About Vision Loss
Many people imagine being blind is like having your eyes closed, or being in a dark room. But vision loss can take many forms, and not all people who are blind or visually impaired would be eligible for, or benefit from, a Seeing Eye® dog. We consider each applicant on a case by case basis.
The definition of legal blindness is sight of 20/200, or worse, in the better eye with the best possible correction, or a visual field (peripheral vision) of 20 degrees or less. (A normal field of vision is 180 degrees.) It’s possible to be legally blind but still be able to read, see colors, perceive light, or recognize faces.
The most common forms of blindness that affect Seeing Eye graduates are Retinopathy of Prematurity, Retinitis Pigmentosa, Glaucoma, Retinal Detachment, and Diabetes.
- Retinopathy of Prematurity is usually caused by over-oxygenation of pre-mature babies during intensive neonatal care. This can result in a partial or total loss of vision.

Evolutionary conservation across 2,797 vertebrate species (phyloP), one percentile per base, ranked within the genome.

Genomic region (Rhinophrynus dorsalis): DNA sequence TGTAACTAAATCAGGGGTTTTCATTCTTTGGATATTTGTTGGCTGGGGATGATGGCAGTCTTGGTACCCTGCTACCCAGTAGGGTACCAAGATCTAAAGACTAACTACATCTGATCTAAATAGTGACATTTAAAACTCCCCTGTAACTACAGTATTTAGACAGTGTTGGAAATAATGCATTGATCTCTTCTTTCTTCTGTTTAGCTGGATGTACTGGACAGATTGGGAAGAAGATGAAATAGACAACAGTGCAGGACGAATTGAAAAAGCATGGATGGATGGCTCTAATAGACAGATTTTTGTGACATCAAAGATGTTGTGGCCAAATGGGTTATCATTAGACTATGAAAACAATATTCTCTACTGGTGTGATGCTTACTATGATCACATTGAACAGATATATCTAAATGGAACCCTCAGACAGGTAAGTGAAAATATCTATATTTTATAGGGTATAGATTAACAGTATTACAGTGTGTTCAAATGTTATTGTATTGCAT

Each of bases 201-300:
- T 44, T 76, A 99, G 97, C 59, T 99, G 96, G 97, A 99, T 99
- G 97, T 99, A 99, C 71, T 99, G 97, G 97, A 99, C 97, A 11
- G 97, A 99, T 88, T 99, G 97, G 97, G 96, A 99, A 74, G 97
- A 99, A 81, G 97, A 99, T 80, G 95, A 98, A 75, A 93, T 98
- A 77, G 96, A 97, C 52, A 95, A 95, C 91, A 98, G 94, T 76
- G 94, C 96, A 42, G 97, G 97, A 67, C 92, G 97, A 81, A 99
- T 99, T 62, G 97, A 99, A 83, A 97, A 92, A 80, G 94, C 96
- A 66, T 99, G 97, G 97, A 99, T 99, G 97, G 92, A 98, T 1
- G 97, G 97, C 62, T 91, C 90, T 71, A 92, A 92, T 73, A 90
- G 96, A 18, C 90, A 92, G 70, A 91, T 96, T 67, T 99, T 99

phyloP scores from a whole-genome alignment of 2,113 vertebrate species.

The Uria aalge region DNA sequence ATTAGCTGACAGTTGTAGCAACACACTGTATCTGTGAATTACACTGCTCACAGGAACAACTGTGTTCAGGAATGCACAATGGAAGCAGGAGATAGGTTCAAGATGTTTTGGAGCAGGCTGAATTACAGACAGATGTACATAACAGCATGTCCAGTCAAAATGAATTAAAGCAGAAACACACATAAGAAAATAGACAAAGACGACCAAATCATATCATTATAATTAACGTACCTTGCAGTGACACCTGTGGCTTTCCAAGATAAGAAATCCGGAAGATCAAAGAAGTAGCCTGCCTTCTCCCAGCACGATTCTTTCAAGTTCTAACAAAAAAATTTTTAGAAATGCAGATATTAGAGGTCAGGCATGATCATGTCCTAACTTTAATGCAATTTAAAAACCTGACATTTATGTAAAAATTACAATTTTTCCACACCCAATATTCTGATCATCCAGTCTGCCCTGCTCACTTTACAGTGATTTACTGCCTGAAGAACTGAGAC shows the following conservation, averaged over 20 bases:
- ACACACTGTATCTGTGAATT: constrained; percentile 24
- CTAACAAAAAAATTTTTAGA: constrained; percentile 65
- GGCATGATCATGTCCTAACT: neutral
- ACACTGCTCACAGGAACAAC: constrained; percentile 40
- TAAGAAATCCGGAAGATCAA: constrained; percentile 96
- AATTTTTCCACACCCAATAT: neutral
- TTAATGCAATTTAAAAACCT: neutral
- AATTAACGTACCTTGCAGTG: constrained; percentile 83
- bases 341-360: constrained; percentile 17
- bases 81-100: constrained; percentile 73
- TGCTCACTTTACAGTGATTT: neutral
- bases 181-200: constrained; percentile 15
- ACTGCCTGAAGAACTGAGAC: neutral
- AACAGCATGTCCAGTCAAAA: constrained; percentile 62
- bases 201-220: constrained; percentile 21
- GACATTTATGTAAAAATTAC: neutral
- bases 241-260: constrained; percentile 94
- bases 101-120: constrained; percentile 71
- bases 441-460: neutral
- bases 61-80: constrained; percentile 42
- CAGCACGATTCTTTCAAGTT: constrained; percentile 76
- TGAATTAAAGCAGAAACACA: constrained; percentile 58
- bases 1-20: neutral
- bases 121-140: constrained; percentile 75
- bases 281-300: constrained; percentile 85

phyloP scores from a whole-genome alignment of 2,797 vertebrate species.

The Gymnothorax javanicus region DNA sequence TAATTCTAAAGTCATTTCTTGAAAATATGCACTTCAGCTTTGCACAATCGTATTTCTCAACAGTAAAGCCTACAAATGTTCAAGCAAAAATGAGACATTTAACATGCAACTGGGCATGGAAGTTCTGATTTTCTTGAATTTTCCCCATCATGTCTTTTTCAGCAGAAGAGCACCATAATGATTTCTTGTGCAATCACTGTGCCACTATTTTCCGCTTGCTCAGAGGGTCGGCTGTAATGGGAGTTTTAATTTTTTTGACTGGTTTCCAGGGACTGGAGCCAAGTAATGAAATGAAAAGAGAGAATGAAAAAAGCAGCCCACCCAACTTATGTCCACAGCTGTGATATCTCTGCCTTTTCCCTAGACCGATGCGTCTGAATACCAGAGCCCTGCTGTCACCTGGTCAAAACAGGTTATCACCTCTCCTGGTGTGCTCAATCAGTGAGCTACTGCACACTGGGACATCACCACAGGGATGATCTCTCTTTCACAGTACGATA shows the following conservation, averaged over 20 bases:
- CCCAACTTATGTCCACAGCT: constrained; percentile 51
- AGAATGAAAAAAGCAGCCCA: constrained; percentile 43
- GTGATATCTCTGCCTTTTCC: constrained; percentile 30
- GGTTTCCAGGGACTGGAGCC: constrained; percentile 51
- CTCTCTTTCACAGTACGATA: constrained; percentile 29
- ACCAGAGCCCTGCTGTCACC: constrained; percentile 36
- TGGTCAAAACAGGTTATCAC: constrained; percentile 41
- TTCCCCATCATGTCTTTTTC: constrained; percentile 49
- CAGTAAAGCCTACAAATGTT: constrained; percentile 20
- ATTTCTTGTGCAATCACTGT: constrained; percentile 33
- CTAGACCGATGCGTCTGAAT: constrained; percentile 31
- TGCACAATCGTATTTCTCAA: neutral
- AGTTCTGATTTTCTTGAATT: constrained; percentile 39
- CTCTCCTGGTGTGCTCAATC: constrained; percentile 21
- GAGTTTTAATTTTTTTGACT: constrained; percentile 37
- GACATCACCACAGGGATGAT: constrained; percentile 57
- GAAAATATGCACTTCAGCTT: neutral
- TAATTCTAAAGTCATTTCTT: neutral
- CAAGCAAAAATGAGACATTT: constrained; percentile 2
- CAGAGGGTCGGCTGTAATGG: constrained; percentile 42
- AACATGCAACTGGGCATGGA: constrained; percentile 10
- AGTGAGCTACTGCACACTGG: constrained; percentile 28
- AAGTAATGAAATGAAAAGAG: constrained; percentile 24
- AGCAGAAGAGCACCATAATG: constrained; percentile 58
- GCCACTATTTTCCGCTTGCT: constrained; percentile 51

- Retinitis Pigmentosa is a genetic condition that causes tunnel vision or a slow loss of visual field (peripheral vision) over a number of years, until total blindness occurs.
- Glaucoma is similar to Retinitis Pigmentosa but is caused by an increased in pressure in the eye. In most cases it is genetic, but can be caused by infection or an injury to the eye.
- Retinal Detachment is caused by a genetic deterioration of the retina, or it can be caused by a severe hit to the head or eye. Sight can become blurred or total blindness may result.
- Diabetic Retinopathy is the most common diabetic eye disease and a leading cause of blindness in American adults. It is caused by changes in the blood vessels of the retina. This causes scattered areas of vision loss or total blindness.
Others lose their sight through accidents or war injuries. Morris Frank, the first man to be partnered with a Seeing Eye dog, lost his vision in two separate, unrelated accidents: He was blinded in one eye when he was hit by a tree branch while horse riding, and 10 years later lost sight in his other eye while boxing with a friend.